Over the weekend I flew home to the Philadelphia area to help care for a family member who had recently undergone a triple bypass. The bypass was further complicated by diabetes, high blood pressure and kidney damage all brought on by years of inordinate stress, over eating and smoking which they had quit several years prior the damage however had none the less been done. As a health coach and personal chef, I had been asked to come and make a series of meals “to get them started” that would promote a healthier lifestyle given this individual’s new reality. A low fat, low sodium, plant full world.
This is the type of work I absolutely love to do! What could be more exciting than helping someone create their own path to optimum health and wellness? Who wouldn’t want to lose weight, feel great and have more energy all of the time? The truth is and we all know it, change takes time regardless of whether you welcome it into your life or fight it tooth and nail. The job before me was no easy task as this individual in question had made it quite clear that they were unwilling to make any dietary changes and that the bypass by virtue of the wonder of modern medicine had resolved the problem by replacing three arteries-problem solved!
With the exception of a small percentage of cases, heart disease is a largely preventable disease as is type 2 diabetes, hypertension and subsequent kidney damage. Through a balanced diet of whole natural foods, a reasonable amount of physical activity, adequate sleep and stress management a bypass, insulin and a whole host of diseases would be a thing of the past.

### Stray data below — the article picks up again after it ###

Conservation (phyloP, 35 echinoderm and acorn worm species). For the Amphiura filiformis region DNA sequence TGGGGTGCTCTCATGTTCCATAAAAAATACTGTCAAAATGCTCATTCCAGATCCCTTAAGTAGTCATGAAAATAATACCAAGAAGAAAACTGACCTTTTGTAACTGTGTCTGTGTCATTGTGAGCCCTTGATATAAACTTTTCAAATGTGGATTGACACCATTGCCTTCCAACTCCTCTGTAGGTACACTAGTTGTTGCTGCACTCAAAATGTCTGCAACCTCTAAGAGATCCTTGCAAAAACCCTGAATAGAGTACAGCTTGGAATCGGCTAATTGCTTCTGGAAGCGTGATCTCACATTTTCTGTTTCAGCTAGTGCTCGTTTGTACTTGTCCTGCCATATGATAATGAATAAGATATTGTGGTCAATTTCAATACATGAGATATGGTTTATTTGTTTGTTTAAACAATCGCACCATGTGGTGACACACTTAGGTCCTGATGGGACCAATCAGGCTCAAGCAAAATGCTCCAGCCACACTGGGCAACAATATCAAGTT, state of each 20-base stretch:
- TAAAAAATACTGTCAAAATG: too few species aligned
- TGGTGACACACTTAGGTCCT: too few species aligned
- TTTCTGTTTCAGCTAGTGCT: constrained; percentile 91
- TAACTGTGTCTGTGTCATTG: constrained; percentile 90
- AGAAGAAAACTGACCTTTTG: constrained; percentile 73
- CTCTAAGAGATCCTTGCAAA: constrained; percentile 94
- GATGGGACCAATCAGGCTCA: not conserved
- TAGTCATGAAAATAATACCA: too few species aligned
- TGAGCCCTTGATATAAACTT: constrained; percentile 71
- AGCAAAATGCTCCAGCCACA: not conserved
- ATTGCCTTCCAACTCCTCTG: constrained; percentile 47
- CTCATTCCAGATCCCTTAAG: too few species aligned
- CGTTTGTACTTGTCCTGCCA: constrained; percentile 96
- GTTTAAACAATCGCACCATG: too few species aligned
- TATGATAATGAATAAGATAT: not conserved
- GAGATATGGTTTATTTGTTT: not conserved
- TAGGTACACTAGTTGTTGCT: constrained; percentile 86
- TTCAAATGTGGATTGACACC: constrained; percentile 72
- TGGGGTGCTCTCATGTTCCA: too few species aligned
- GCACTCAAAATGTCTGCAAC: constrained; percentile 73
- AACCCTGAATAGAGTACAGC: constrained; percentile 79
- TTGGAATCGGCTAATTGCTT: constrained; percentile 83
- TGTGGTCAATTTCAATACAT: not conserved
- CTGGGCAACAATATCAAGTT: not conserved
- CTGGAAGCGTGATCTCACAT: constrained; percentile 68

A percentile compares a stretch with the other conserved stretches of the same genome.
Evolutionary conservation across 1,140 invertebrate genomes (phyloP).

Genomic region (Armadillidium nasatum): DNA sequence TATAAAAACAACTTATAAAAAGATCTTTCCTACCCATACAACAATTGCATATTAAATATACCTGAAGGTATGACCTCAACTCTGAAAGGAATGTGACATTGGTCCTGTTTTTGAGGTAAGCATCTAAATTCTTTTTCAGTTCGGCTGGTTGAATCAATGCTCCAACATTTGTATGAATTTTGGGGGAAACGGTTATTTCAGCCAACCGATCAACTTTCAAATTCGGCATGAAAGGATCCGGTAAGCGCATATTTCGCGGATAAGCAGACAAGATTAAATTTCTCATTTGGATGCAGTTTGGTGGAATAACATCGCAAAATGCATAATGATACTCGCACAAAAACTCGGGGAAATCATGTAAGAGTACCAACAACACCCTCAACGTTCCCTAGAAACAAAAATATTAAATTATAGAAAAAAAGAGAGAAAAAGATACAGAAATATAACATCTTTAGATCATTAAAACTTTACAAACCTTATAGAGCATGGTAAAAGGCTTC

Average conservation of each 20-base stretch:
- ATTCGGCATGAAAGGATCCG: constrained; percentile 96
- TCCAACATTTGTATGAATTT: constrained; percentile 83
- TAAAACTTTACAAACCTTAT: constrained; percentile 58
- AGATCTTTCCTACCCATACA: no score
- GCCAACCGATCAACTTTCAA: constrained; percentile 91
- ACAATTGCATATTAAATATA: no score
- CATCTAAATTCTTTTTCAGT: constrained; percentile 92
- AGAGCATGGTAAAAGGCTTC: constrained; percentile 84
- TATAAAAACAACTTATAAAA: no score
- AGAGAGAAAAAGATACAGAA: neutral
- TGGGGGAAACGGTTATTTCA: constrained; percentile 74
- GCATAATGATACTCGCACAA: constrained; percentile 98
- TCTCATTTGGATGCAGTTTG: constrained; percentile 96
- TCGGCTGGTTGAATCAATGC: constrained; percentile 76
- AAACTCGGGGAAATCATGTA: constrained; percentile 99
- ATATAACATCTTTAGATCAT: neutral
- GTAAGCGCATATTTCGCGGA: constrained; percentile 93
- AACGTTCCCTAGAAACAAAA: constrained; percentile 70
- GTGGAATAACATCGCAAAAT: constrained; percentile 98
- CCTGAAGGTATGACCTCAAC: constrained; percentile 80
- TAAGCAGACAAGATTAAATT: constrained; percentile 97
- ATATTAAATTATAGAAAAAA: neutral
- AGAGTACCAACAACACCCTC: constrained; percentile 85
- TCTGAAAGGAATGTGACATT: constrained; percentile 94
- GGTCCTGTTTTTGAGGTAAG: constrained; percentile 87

As a health coach and nutrition educator, I was horrified to learn that the hospital despite its many wonderful nurses, doctors and dieticians, offered up chicken salad, omelets and Jell-O as acceptable menu items for those with heart disease awaiting bypass surgery. It boggles my mind that when there is significant well publicized and validated research available explaining the correlation between saturated fats found in animal protein and high cholesterol and heart disease plus further research explaining the benefits of a plant based diet on the prevention and reversal of heart disease, why vegan meals wouldn’t be the only option on the menu! Try to get between me and a grass fed grilled hamburger and you might have a fight on your hands but then again I don’t have heart disease and am blessed with low cholesterol.
For the last several days I have been cooking like crazy making nonfat, dairy free, vegan, low sodium, low glycemic treats such as custards, puddings, muffins, soups, snacks, meals and breakfast burritos all full of flavor and beautiful to look at each of which has been turned down. This comes as no surprise, as most people including “My patient” and his nurse are less than knowledgeable on the benefits of whole natural foods and that all foods are not alike. “My patient” is fighting his new lifestyle tooth and nail, demanding Chinese food from the local Chinese restaurant, roast chicken and lean cuisines arguing that I am no cardiologist. While I am in fact not a cardiologist I have however spent the last several years studying dietary theory and the research of many renown doctors, researchers and cardiologists such as Drs. Dean Ornish, Caldwell Esselstyn Jr., and Neal Barnard who present compelling findings on the benefits of a plant based diet for people dealing with heart disease and diabetes. With this knowledge I have built a business educating and cooking for individuals dealing with both chronic and life threatening disease who are interested in using food as a means of healing.
There is no telling what path my “patient” will choose to take, the decision will be up to him but one thing is for sure, his family will be equipped with knowledge and expertise on how to prepare meals that enhance and enrich a healthier lifestyle full of flavor. The option to live a healthier more fulfilling life is one that is available to everyone and doesn’t require a personal chef. Choosing whole natural foods over processed, drinking more water, getting a good night sleep, finding proactive ways to combat stress in your own life and spending time participating in acitvities that feed your soul are a good place to start.